At The Bottom Of Asia's Slowdown
Analysts at Media Partners Asia (MPA), publisher of The Asia Media Journal, recently downgraded forecasts for 2012 and 2013, forecasting that regional advertising will grow at its lowest rate in the next 12 months since contraction back in a downturn-ridden 2009.
Numerically, not much has changed since then, but the good news is that the macro environment in key Asian markets has begun to stabilize, which should feed through to a robust ad performance next year.
As a result, MPA’s existing forecast for next year – a 4.7% increase in net advertising, measured after discounts – is perhaps somewhat conservative, especially as markets such as China, India, Korea and Malaysia could each grow higher than expected.
One reason for next year’s exacerbated slowdown is that many markets are coming off a high base (especially from 1H 2012) due to the Olympics.
Despite the Olympics however, the region did not grow as much as it perhaps should have this year, due to six consecutive quarters of slowing GDP expansion in Asia ex-Japan.
Brakes on in Japan
Japan remains a major drag. After a projected 2.3% growth in 2012, MPA predicts a 0.3% decline in Japan’s ad market next year, which is a big reason for below par performance in Asia overall.
Ex-Japan, advertising in Asia will grow by 7% in 2012-13 before a spike to 9.5% growth in 2014, driven by multiple global and local events as well as a surge in domestic demand across key economies.
“Encouragingly, we’ve reached the bottom of the macro slowdown in much of Asia,” says MPA director Vivek Couto.
“There are clear signs among leading indicators such as auto and retail sales that consumption is steadier, which will help buoy advertising next year,” Couto adds.
“The Philippines, Indonesia and India are expected to grow at a double-digit pace,” he continues.
“China and Thailand are expected to increase at a high single-digit rate, while there are sufficient demand drivers in place for Korea to put in a better showing in 2013.”
Advanced and Catch-Up Asia
Media buyer ZenithOptimedia’s latest numbers have ad spend in Asia growing by 6.1% in 2012, and by 5.5% in 2013.
Dividing Asia ex-Japan into two major blocks – Advanced Asia and Catch-Up Asia – Zenith expects fundamentals across both to remain resilient next year, and growth-oriented in 2014 and beyond.
Advanced Asia, comprising Australia, New Zealand, Hong Kong, Singapore and South Korea, is expected to grow by only 2.3% this year because of what Zenith characterizes as “a slowdown in trade with China, and partly because global uncertainty has encouraged advertisers to devote more of their resources to developing rather than developed markets.”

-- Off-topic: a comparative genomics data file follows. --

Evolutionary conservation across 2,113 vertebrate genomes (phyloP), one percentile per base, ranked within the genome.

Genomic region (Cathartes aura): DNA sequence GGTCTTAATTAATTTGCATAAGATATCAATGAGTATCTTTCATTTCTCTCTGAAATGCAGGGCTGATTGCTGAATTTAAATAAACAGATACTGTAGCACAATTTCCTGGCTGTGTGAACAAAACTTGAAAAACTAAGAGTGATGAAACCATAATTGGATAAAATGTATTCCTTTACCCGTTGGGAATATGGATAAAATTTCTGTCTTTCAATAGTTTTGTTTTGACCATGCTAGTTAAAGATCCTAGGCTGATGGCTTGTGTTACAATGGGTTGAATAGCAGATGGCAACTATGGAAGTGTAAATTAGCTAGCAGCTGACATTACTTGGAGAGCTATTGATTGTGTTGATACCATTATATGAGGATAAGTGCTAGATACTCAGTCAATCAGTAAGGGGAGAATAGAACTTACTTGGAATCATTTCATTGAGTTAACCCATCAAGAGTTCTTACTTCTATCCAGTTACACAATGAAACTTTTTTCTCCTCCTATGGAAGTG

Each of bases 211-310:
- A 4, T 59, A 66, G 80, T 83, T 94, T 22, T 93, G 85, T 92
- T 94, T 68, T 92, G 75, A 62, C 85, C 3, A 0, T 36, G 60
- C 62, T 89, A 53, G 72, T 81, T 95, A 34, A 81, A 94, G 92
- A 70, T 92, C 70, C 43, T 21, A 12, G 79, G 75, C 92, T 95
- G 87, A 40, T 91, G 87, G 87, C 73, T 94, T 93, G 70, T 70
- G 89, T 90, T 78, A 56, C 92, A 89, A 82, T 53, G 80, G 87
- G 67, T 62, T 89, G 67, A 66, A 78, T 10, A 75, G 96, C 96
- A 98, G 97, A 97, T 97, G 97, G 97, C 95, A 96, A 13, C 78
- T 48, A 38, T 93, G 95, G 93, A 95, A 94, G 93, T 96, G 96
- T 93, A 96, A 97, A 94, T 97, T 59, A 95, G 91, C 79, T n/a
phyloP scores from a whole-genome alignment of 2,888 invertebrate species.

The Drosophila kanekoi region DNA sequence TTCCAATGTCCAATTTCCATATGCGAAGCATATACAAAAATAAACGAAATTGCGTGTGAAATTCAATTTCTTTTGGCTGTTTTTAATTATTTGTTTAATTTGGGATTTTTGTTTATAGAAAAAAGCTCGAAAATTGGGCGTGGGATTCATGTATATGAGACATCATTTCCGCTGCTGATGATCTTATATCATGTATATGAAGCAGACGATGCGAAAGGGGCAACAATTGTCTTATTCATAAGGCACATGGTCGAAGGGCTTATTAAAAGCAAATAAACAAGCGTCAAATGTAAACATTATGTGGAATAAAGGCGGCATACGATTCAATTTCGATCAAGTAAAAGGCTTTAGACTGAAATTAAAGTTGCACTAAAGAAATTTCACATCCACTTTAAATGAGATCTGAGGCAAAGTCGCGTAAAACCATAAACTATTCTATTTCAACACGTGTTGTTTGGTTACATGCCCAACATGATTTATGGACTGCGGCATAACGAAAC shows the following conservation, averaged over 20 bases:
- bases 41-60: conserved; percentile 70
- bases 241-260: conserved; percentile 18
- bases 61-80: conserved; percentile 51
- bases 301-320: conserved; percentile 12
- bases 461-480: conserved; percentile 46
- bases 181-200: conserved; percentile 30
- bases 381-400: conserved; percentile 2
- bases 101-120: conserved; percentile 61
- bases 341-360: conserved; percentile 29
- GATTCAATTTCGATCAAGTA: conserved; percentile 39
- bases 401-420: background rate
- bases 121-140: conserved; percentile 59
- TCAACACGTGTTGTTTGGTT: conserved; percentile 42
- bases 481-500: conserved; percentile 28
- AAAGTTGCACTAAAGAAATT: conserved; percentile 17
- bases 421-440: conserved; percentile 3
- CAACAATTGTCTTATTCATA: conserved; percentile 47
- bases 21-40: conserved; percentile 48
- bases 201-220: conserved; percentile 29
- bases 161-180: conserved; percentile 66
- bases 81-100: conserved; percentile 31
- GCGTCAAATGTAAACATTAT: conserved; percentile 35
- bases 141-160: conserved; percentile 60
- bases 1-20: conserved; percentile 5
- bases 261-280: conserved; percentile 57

Advanced Asia however is expected to return to 4.0% growth in 2013, Zenith says, followed by 5.0% in 2014, due to increasing advertiser confidence in the global economy.
Catch-Up Asia, which consists of China, India, Indonesia, Malaysia, Pakistan, the Philippines, Taiwan, Thailand and Vietnam, is forecast to grow at 10.8% in 2012, and by 10-11% in 2013 and 2014.
On the macro front, the news flow coming out of China appears positive with the country’s new generation of leaders expected to pursue a pro-stability agenda based on incremental reforms in the coming year.
This is good news for China and its dependent neighbors in Asia, with GDP growth on the mainland expected at 8-8.2% next year.
Longer-term, China’s reforms are ambitious, including: reforming the financial sector to improve investment efficiency; liberalizing the service sector to generate new growth engines; modernizing agriculture; and driving urbanization.
Much will also depend on the US, though a steadier China will offset some of the drag from expected weak US momentum in the early part of next year.
Weak US momentum
One concern is that the climate will remain challenging for more external-driven economies in early 2013, including Singapore, Taiwan and Korea.
A number of economists expect Singapore in particular to experience a mild technical recession in the first half of next year.
Interest rate cuts and more stimulus packages will boost Korea but Taiwan, under the hammer this year, does not have these options.
However, the US economy is expected to transition to a firmer growth path and better times are expected for this grouping, including Taiwan, in the second half of 2013.
This is an edited extract from the Q4 2012 edition of The Asia Media Journal. The entire issue can be downloaded as an iPad app here.